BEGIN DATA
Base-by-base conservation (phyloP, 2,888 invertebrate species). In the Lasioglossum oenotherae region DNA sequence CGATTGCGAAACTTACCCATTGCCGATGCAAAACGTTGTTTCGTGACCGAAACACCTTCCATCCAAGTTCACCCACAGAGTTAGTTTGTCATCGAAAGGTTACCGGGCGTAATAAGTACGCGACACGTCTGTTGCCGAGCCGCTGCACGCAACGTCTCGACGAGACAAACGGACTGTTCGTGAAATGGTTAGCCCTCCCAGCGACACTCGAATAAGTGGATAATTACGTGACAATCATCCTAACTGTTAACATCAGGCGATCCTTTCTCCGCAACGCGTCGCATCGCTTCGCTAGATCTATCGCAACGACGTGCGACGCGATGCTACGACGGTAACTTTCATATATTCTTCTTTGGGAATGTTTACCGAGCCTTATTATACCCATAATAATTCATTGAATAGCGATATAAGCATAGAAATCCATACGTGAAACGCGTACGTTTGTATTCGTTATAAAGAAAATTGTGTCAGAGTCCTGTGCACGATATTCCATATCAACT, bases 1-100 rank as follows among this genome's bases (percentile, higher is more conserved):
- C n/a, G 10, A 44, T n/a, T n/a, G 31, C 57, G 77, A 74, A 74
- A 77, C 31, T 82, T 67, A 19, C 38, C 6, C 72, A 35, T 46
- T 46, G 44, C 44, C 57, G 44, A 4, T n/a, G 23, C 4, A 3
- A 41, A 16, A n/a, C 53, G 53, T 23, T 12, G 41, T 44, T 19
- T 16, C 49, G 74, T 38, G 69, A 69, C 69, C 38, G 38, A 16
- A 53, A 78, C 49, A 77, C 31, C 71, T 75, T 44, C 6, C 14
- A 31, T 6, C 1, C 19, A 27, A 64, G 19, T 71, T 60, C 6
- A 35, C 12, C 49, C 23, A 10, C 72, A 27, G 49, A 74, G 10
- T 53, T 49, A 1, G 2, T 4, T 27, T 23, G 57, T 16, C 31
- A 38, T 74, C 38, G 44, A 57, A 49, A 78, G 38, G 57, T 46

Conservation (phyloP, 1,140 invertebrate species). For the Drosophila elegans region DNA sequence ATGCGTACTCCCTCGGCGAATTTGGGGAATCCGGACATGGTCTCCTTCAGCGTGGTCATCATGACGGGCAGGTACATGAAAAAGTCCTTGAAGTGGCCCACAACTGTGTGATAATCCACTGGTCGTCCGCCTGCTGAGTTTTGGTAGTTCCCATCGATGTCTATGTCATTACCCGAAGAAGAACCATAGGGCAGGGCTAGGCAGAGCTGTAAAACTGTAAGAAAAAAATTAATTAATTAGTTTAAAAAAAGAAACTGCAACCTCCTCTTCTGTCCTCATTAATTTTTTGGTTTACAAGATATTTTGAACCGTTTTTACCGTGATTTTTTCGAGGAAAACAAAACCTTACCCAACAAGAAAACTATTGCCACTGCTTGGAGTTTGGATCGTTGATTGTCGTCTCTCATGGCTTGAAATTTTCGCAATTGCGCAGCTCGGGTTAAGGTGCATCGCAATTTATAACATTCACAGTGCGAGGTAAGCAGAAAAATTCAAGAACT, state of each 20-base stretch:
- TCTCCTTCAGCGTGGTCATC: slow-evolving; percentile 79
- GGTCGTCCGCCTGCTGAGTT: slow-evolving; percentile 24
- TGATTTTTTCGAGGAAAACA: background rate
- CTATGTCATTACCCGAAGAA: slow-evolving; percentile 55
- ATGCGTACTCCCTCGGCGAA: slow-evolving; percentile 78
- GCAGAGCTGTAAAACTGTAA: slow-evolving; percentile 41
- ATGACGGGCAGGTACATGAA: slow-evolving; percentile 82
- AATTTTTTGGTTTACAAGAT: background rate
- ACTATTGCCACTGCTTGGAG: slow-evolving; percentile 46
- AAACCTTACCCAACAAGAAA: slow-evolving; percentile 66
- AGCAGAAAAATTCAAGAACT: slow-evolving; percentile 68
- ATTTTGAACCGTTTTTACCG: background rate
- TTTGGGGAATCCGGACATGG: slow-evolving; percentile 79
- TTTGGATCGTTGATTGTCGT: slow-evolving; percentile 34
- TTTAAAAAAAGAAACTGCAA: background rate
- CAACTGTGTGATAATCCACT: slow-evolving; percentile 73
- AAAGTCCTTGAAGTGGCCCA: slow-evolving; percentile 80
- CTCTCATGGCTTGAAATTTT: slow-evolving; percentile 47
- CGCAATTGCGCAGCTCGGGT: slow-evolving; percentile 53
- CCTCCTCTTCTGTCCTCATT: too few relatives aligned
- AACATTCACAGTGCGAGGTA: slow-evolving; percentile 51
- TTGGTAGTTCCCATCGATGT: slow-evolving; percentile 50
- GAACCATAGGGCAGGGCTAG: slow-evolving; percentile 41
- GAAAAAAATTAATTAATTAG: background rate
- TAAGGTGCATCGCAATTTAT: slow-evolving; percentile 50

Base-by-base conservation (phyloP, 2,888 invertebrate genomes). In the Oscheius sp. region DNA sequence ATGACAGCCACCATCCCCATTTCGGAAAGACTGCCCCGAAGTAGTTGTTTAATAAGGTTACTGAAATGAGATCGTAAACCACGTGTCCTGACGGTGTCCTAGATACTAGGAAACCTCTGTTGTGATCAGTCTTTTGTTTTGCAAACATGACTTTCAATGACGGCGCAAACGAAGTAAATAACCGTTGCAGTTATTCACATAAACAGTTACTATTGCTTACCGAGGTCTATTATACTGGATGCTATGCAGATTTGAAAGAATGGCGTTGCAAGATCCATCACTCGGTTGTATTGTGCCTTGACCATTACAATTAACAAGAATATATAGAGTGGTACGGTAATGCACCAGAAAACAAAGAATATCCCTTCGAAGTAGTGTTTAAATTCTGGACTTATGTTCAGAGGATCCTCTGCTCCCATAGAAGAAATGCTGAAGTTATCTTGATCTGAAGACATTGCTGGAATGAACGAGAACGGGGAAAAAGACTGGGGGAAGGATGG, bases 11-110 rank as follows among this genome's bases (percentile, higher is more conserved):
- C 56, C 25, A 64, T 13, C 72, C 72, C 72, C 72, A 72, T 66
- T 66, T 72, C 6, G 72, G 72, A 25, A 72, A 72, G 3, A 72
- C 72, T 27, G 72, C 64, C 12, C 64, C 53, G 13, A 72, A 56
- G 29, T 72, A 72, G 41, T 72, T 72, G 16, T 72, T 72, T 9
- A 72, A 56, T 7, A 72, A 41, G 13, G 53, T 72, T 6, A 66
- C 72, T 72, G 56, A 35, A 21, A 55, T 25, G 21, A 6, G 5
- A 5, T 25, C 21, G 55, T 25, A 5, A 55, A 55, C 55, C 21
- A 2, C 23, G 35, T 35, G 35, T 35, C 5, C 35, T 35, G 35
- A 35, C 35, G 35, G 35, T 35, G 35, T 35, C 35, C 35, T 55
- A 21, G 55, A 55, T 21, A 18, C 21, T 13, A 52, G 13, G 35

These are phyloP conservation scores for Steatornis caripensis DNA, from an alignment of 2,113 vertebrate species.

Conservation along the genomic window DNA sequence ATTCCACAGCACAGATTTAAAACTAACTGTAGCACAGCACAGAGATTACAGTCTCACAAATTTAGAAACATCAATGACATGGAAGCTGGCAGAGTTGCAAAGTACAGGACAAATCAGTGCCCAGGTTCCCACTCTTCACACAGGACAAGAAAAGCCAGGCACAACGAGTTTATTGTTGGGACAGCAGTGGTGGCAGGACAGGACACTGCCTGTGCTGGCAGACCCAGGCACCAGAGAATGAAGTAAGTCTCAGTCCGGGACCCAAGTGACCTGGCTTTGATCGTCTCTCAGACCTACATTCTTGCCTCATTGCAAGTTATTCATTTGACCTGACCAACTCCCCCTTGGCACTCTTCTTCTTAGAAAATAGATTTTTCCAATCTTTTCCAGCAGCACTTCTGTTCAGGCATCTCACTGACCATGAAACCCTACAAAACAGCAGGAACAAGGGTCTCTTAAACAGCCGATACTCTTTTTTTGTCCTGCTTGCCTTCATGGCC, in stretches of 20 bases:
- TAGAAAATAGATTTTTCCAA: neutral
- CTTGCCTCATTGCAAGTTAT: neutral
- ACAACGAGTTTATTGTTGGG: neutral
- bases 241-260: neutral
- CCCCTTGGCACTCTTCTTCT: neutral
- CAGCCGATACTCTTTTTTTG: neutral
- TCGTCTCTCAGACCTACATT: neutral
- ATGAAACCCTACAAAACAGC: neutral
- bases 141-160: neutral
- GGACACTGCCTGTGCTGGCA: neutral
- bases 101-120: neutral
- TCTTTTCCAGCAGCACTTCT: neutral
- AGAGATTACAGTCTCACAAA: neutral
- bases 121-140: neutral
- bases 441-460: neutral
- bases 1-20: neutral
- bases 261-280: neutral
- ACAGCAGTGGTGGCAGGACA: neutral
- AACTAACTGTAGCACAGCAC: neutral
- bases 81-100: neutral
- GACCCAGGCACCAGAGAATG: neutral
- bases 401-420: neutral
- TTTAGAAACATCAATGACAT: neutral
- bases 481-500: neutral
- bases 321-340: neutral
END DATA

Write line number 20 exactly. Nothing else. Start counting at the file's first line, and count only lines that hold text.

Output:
- AATTTTTTGGTTTACAAGAT: background rate